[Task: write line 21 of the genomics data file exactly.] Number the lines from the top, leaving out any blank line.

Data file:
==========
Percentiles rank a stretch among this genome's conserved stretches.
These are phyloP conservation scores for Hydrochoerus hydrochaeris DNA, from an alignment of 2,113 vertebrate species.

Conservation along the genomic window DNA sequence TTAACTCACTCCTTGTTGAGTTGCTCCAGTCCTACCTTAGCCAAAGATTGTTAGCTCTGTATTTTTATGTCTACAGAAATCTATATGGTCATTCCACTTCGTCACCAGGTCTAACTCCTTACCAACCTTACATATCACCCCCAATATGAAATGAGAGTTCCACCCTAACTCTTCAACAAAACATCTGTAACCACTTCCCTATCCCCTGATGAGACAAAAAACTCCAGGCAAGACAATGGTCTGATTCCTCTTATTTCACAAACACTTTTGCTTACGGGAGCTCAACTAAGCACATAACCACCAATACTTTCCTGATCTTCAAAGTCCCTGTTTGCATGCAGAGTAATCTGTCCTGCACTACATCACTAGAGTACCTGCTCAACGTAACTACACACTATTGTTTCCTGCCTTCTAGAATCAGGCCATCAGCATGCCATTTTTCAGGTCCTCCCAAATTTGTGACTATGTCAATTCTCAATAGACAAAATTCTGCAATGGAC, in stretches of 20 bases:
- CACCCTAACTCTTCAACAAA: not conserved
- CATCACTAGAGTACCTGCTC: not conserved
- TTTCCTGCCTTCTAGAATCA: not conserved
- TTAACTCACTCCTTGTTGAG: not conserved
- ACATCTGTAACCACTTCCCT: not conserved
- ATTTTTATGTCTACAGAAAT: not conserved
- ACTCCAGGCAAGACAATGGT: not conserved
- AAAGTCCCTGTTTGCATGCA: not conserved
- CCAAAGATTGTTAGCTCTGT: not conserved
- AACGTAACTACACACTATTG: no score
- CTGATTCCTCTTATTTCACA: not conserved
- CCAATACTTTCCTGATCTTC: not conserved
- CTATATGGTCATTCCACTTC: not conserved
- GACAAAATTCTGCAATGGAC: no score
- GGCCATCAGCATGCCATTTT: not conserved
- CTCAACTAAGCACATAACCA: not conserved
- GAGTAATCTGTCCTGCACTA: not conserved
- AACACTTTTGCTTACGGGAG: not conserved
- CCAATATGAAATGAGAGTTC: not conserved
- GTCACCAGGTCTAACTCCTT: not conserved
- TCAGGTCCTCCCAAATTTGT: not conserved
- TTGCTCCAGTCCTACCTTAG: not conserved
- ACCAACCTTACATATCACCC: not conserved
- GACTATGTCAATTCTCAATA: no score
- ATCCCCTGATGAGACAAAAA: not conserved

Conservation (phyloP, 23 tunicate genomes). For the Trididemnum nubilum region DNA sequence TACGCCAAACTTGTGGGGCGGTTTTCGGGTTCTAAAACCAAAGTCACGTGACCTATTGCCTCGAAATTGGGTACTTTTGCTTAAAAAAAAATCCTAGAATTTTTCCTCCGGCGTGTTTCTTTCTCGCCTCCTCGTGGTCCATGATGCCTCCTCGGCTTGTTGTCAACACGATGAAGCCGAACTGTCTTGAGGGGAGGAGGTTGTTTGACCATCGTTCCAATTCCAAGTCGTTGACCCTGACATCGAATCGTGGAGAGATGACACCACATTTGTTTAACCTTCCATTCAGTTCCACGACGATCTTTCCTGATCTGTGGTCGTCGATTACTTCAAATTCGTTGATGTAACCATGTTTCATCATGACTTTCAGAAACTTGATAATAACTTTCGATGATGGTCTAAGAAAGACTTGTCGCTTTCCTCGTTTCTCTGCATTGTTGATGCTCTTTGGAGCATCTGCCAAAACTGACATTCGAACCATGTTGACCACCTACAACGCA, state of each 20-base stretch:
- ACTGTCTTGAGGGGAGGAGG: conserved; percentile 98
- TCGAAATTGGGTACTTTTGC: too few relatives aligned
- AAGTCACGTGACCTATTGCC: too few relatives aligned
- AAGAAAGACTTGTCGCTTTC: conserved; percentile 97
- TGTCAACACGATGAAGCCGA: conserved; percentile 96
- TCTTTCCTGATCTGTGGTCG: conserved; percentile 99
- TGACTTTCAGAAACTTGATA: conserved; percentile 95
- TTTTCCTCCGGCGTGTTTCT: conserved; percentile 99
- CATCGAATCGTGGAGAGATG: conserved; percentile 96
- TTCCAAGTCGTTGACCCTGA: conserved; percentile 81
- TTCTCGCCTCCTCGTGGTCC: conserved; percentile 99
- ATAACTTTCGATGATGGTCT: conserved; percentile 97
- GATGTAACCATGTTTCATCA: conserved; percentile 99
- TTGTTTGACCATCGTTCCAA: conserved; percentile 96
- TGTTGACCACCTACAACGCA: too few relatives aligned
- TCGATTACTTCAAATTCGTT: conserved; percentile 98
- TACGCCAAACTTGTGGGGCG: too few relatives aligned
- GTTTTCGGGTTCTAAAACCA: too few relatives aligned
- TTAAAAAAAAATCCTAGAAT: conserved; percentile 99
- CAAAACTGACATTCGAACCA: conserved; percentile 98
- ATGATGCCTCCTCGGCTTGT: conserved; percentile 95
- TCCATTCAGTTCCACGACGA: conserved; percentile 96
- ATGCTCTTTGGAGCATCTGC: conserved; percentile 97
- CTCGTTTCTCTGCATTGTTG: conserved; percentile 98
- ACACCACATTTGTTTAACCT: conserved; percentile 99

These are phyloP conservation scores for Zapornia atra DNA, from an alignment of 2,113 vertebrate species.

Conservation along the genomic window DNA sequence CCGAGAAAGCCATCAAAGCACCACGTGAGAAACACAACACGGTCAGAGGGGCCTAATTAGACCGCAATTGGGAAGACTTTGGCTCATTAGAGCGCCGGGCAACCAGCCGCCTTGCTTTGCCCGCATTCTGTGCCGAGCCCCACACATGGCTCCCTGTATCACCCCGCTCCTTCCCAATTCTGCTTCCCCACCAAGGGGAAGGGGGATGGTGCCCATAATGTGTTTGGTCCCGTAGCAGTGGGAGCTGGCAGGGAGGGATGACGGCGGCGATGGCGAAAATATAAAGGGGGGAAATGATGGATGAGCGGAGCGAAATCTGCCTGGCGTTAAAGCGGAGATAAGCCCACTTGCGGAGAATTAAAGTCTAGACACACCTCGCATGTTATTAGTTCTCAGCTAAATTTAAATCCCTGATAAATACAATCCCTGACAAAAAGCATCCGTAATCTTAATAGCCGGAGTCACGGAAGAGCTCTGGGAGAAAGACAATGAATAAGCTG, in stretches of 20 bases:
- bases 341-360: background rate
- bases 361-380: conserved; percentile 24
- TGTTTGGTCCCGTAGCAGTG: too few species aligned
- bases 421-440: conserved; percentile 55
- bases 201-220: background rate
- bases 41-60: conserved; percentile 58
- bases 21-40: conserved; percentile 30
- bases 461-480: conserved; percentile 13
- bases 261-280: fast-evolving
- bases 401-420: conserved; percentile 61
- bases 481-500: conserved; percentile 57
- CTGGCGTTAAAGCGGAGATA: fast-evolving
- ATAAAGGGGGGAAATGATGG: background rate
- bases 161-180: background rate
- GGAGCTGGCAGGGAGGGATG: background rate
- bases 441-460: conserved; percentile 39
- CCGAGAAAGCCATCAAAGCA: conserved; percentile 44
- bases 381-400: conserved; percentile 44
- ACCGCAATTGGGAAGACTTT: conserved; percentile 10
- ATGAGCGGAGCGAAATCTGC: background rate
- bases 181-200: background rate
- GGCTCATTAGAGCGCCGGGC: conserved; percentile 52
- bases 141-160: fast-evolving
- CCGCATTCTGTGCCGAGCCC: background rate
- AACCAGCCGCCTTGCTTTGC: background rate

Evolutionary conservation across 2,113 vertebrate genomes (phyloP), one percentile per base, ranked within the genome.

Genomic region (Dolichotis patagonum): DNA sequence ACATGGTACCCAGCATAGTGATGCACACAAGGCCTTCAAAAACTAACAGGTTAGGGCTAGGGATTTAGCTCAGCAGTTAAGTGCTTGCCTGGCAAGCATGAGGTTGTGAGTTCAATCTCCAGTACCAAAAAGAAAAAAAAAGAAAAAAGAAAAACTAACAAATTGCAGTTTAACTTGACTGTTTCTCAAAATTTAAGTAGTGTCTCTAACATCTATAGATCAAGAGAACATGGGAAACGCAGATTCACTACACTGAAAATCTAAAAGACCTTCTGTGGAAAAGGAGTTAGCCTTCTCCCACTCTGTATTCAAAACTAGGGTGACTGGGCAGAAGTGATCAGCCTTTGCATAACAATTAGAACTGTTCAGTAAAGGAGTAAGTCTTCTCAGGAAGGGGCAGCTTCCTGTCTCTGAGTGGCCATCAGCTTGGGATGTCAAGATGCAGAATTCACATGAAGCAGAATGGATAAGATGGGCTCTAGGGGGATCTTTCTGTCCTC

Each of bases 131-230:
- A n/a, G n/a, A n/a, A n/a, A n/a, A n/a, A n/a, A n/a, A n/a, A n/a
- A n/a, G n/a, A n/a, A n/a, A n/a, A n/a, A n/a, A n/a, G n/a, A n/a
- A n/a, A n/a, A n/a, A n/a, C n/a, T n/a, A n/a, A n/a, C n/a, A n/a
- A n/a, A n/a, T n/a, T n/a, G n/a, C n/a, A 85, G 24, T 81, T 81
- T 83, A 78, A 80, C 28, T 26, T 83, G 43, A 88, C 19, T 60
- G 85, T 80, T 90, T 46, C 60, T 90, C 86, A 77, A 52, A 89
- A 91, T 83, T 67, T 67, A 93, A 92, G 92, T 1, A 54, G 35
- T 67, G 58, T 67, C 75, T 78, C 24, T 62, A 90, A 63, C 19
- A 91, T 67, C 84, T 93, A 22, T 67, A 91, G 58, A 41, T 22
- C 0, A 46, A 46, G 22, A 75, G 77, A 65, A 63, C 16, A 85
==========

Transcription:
- AACACTTTTGCTTACGGGAG: not conserved